The law says you must take precautions against the risk of death or injury from electricity during construction work.
Refurbishment work in buildings presents the greatest risk and must be planned, managed and monitored to ensure that workers are not exposed to risk from electricity.
Specific specialist electrical work should only be undertaken by those who are trained and competent to do so and by following strict procedures
The electrical equipment used must be safe, and properly maintained.
The key issues are:
About three workers are electrocuted each year during refurbishment work on commercial and domestic buildings. Further deaths occur in incidents involving overhead power lines and underground electric cables.
Incidents within buildings involve both qualified electricians and other trades people. They happen when people are working on or close to equipment that is either:
There are many more incidents which damage equipment and thousands of ‘near-misses’, any of which could have had fatal results.
Remember: electricity can kill – unlike most other hazards you cannot see, feel, hear or smell electricity so there is no advance warning of danger.
A number of electrocutions involve workers who are not electricians but who are carrying other works, such as plumbers and joiners. These incidents could be reduced by:
Those responsible for planning and managing refurbishment work must understand the electrical system of the building in which the work takes place and liaise with the building occupier.
This will enable building work to be planned and managed so that the integrity of the electrical system is not compromised and the workforce remains safe.
Relevant parts of the electrical system should be isolated if the refurbishment work, eg labouring, joinery, or plumbing, is liable to disturb or damage the existing electrical system and expose people to electrical danger.
Tools, plugs and cables designed for DIY and domestic use are not suitable for site conditions. You should use cordless tools or those that operate from a 110V centre tapped to earth (CTE) supply system so that the maximum voltage to earth does not exceed 55V.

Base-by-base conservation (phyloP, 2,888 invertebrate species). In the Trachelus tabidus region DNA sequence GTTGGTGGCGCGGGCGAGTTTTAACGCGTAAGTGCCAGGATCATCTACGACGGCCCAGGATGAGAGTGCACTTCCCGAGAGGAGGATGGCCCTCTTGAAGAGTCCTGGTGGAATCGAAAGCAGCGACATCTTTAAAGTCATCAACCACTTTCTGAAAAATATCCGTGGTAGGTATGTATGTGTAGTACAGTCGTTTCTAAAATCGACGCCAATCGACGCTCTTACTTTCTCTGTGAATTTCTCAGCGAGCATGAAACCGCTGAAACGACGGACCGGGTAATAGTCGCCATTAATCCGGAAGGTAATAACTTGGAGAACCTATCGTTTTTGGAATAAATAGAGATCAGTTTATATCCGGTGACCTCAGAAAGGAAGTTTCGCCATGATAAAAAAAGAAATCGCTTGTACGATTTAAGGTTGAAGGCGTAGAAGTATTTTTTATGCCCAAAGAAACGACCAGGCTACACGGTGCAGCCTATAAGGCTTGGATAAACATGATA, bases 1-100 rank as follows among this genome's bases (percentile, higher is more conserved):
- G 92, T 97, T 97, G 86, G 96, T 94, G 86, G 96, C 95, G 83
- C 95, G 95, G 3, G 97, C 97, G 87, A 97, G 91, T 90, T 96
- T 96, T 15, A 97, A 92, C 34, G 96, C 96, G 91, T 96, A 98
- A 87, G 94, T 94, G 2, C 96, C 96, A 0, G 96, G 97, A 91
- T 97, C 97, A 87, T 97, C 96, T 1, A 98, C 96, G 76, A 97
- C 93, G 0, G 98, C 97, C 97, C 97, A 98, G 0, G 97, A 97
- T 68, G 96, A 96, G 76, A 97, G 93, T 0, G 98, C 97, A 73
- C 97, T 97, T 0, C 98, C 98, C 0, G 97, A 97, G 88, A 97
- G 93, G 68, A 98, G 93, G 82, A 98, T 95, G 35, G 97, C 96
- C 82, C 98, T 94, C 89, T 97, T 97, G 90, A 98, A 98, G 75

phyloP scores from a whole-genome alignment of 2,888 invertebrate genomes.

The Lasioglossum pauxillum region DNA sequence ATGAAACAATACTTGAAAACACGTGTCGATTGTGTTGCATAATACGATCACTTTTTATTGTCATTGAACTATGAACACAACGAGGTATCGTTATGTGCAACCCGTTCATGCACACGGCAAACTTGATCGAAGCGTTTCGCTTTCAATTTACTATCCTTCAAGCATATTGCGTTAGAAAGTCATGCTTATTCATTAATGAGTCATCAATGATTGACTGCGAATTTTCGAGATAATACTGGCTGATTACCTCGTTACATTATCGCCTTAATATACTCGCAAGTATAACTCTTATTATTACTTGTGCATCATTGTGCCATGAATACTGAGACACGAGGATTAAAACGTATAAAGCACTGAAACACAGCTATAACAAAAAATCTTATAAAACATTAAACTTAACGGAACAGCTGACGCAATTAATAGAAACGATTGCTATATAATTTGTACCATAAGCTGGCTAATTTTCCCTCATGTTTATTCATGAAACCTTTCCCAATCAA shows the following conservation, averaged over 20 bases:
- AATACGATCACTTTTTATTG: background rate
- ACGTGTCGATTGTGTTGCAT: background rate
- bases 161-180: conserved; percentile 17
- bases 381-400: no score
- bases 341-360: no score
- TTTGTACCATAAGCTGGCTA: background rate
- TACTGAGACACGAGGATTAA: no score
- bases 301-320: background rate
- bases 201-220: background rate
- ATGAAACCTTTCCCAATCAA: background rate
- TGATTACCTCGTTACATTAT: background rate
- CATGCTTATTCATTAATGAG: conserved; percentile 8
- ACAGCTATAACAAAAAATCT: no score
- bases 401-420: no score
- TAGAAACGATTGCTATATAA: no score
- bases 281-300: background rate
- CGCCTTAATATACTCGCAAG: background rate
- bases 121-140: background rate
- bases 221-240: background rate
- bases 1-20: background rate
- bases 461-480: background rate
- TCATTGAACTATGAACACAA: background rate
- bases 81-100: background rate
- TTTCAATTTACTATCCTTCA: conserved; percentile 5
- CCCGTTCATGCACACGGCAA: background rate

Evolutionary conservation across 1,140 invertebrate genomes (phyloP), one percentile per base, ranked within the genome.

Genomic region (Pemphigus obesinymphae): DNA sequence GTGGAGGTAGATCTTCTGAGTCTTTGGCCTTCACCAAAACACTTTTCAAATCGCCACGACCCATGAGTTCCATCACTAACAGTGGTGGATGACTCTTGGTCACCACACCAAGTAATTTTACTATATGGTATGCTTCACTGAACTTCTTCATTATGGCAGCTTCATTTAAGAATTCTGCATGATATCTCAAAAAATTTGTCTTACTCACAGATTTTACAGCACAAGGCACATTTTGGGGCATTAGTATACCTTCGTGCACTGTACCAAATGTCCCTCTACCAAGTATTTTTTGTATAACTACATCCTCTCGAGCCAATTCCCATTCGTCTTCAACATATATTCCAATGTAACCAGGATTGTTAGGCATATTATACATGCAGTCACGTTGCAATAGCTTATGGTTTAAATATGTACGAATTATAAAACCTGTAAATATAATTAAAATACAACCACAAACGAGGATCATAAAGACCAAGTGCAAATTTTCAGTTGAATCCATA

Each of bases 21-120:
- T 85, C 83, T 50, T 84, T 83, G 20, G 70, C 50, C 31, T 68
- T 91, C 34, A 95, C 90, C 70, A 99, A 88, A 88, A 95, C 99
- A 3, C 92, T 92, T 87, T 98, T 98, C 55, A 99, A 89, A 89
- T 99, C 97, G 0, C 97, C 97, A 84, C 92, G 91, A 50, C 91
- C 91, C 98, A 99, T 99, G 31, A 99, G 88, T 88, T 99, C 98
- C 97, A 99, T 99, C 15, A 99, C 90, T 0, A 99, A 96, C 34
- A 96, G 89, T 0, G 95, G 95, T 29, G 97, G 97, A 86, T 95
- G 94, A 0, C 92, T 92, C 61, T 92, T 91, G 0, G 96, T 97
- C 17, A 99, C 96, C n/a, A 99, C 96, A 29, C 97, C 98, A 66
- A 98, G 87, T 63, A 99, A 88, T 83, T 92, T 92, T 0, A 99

Regularly inspect power tools and take them out of service if they are damaged. Tools should be serviced by qualified electricians. Do not do makeshift repairs.
Where mains voltage (230v) is used, the risk of injury is high if equipment, tools, or leads are damaged or there is a fault. 230v equipment should be visually checked for damage every shift, have a visual inspection every week and have a combined inspection and test before first use on a site and then every month - ideally records of these checks should be kept. An RCD is a device which detects some, but not all, faults in the electrical system and rapidly switches off the supply.
RCDs must be properly installed and enclosed; checked daily; treated with care; kept free of moisture and dirt; and protected against vibration and mechanical damage.
Protect cabling and bulbs against breakage. If a bulb breaks, the exposed filament may present a hazard. Have a system for checking bulbs regularly to maintain electrical safety and to keep the site well-lit.
Electricians are not immune from electrical dangers. A number of the electrocutions on construction projects involve qualified electricians.
Safe working practices rely on clearly thought-out systems of work, carried through by competent and trained personnel who are self-disciplined and aware of their own limitations.
To plan and execute electrical work safely, there should be adequate information available about the electrical system and the work to be done.
Electrical contractors should not work ‘live’ if it can be avoided nor should they make systems live before they have finished their work and everything has been installed correctly.
Safe isolation procedures must be followed at all times.
Remember: electrical work should only be undertaken by those who are trained and competent to do so.